Adaptations to a Subterranean Environment and Longevity Revealed by the Analysis of Mole Rat Genomes
journal contributionposted on 18.05.2015 by X. Fang, I. Seim, Z. Huang, M.V. Gerashchenko, Z. Xiong, A.A. Turanov, Y. Zhu, A. V. Lobanov, D. Fan, S.H. Yim, T.J. Park
Any type of content formally published in an academic journal, usually following a peer-review process.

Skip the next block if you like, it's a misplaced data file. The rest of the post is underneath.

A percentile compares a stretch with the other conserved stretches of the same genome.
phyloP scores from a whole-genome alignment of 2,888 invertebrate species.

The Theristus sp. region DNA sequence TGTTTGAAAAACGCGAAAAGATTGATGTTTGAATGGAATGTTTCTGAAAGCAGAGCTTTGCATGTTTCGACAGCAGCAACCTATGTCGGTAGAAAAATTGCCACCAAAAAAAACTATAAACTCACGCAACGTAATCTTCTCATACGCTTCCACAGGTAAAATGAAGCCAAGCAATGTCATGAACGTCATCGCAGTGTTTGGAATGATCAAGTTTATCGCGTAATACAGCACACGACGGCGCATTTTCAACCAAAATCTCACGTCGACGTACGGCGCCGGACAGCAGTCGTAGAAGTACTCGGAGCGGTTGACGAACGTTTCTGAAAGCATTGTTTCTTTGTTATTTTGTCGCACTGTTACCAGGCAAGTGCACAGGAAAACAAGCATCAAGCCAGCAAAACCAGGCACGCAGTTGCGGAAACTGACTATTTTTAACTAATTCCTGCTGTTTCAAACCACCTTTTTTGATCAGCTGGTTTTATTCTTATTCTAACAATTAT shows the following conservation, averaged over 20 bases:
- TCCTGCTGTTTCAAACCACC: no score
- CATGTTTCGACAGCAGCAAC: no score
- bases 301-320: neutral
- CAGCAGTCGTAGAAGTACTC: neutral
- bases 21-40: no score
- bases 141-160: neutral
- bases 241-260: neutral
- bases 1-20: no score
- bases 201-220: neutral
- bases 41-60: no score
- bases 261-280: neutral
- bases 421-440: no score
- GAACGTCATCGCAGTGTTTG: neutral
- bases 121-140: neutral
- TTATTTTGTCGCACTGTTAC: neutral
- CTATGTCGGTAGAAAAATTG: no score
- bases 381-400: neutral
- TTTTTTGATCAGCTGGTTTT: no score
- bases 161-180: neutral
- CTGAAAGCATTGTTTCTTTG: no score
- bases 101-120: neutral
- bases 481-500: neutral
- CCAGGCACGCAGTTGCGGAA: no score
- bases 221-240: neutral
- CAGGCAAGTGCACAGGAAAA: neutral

Subterranean mammals spend their lives in dark, unventilated environments that are rich in carbon dioxide and ammonia and low in oxygen. Many of these animals are also long-lived and exhibit reduced aging-associated diseases, such as neurodegenerative disorders and cancer. We sequenced the genome of the Damaraland mole rat (DMR, Fukomys damarensis) and improved the genome assembly of the naked mole rat (NMR, Heterocephalus glaber). Comparative genome analyses, along with the transcriptomes of related subterranean rodents, revealed candidate molecular adaptations for subterranean life and longevity, including a divergent insulin peptide, expression of oxygen-carrying globins in the brain, prevention of high CO2-induced pain perception, and enhanced ammonia detoxification. Juxtaposition of the genomes of DMR and other more conventional animals with the genome of NMR revealed several truly exceptional NMR features: unusual thermogenesis, an aberrant melatonin system, pain insensitivity, and unique processing of 28S rRNA. Together, these genomes and transcriptomes extend our understanding of subterranean adaptations, stress resistance, and longevity.